I Have Brothers

I’m an only child, and a proud one at that. I’ve been able to have the house to myself, get all the presents — the usual.

That doesn’t mean I don’t have any brothers. That’s what my six years at St. Andrew’s College gave me.


I write this somewhat sentimentally, although I certainly have not been away from campus long enough to warrant this feeling. I’ve studied and worked at SAC constantly, as a student from 2010 through 2016, a Science Camp Counsellor from 2013 onwards, and lastly as a Student Teacher in 2017.

As a graduate, I was interested to hear that the school had released a short film, Boys into Men, and immediately sat down to watch it. I recall viewing the original admissions video that was produced during the 2009–10 school year when I enrolled at school, which became quite a moment for me. Sitting in Ketchum Auditorium , I watched in awe as tears came to my eyes thinking about what lay ahead of me. I hadn’t even been in class yet.

I was crying over something I hadn’t even experienced yet. I didn’t know whether I was amazed with the facilities, technology, or even the campus itself and its vastness. Somehow, without being able to navigate my way to lunch, I felt part of something.


The sense of community at St. Andrew’s is something that I cannot even hope to quantify. I was awestruck and crying, overcome by the memories of the years I had spent as a student at school. The visuals of the short even had me chanting the Gangwa in my apartment completely alone.

That’s the thing, though. I wasn’t alone.

Almost as if planned, my phone lit up. My brothers had started a discussion on Boys into Men, and how it made them feel. Many of us had the same ambition when we started school — wanting to be that student, that Andrean who was featured in our minds from orientation. As our careers at SAC diverged, however, we noted how unique we had become. We were the students that others were looking up to, wanting to become something as well-rounded as us. We shared stories of our experiences with one another, noting that many of us had the same reaction towards the film itself.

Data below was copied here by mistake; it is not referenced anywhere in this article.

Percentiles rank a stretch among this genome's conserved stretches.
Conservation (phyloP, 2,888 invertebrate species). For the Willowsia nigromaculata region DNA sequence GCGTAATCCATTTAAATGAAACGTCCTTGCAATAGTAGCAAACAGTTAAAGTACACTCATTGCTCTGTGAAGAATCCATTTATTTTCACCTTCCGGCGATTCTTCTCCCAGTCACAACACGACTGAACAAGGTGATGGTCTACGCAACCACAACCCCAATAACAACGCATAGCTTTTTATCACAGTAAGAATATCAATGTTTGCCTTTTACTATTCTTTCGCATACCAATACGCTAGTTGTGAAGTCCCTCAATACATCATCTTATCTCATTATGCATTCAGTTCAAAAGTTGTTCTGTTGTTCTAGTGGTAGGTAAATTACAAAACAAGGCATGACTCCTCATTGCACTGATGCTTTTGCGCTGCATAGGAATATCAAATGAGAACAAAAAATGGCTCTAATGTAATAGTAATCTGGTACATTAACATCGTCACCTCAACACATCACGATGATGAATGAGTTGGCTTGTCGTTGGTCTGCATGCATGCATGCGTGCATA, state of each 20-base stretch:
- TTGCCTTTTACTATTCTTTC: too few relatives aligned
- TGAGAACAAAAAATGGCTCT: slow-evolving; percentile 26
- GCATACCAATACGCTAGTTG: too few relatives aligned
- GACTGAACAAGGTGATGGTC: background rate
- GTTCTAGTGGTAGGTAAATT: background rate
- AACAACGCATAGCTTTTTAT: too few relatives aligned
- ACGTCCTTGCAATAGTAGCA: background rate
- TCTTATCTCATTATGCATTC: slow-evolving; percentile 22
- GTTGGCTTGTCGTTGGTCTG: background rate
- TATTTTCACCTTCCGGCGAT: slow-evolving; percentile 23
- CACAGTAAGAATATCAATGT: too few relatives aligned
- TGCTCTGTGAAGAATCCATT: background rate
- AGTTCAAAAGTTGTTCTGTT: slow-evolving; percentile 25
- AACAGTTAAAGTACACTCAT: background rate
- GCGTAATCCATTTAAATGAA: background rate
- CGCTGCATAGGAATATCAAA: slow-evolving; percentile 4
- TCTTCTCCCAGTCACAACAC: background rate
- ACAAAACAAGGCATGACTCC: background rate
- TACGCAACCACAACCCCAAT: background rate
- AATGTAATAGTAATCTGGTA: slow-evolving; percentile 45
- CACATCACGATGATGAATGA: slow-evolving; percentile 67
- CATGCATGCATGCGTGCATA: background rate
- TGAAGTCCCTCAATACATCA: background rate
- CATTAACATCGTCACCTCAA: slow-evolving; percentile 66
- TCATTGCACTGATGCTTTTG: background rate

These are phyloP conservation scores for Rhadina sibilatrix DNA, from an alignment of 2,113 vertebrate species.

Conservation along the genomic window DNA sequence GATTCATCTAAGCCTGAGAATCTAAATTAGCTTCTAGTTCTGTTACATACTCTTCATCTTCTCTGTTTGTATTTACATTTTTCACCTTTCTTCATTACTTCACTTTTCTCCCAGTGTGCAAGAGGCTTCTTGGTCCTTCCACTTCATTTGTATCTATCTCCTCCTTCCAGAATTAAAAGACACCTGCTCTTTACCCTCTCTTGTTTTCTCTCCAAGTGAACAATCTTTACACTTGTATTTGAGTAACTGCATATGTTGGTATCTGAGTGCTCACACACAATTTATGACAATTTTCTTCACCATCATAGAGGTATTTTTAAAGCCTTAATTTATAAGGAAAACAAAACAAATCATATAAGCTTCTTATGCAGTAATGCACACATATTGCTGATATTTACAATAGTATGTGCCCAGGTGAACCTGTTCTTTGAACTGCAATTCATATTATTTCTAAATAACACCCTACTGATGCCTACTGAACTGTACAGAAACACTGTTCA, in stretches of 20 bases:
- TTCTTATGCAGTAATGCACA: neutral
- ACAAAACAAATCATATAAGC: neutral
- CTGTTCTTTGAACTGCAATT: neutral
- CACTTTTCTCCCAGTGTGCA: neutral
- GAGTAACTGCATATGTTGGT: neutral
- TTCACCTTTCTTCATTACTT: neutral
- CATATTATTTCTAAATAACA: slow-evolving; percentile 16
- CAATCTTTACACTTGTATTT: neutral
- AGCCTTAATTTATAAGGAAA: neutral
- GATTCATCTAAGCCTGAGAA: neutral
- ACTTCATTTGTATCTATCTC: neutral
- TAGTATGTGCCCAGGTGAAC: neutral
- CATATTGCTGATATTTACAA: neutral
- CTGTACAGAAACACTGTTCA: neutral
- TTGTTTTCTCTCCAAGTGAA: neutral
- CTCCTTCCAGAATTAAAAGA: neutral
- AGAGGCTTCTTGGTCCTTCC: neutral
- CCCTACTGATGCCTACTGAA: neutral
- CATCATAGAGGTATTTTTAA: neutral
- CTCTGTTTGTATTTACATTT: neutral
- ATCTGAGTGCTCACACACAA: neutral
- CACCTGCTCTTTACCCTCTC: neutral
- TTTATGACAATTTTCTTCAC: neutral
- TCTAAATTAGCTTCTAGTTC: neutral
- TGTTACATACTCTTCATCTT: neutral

We missed the students, the teachers and the campus.

We missed our brothers, our mentors and our land.

We missed St. Andrew’s College.


Crossing the stage at my graduation, I was overcome by the idea that I had to go. I was foolish to believe that I could ever truly leave.

I returned to St. Andrew’s for a visit during my university’s winter reading week. I was eager to see the teachers that had shaped me and take in the surroundings of a campus that changed my life.

I walked through Mac House Triangle wearing my Queen’s Concurrent Education jacket, announcing to everyone where I was from. I had a new identity, that of a future teacher. I wasn’t a student anymore.

An individual that will remain nameless who I recognized immediately called out to me as I crossed the path into the Quad.

Coming back for a visit?

I replied with a yes, noting how I really wanted to see how everything had changed.

They updated the couches in the Gallery. Welcome back, Andrew. Welcome home.

Andrew Crawford

Class of 2016


I write this somewhat as a review of the new short film and an account of what makes SAC so special to me. By no means have I been able to represent my feelings towards the school in a short piece like this. I do that by wearing my graduation ring and proudly stating what it means anytime a student asks me. I didn’t go to a school north of Toronto, or a school in Aurora. I didn’t go a private school, nor an all-boys independent school. I went to St. Andrew’s College. If I’m lucky, I’ll get to teach there too.

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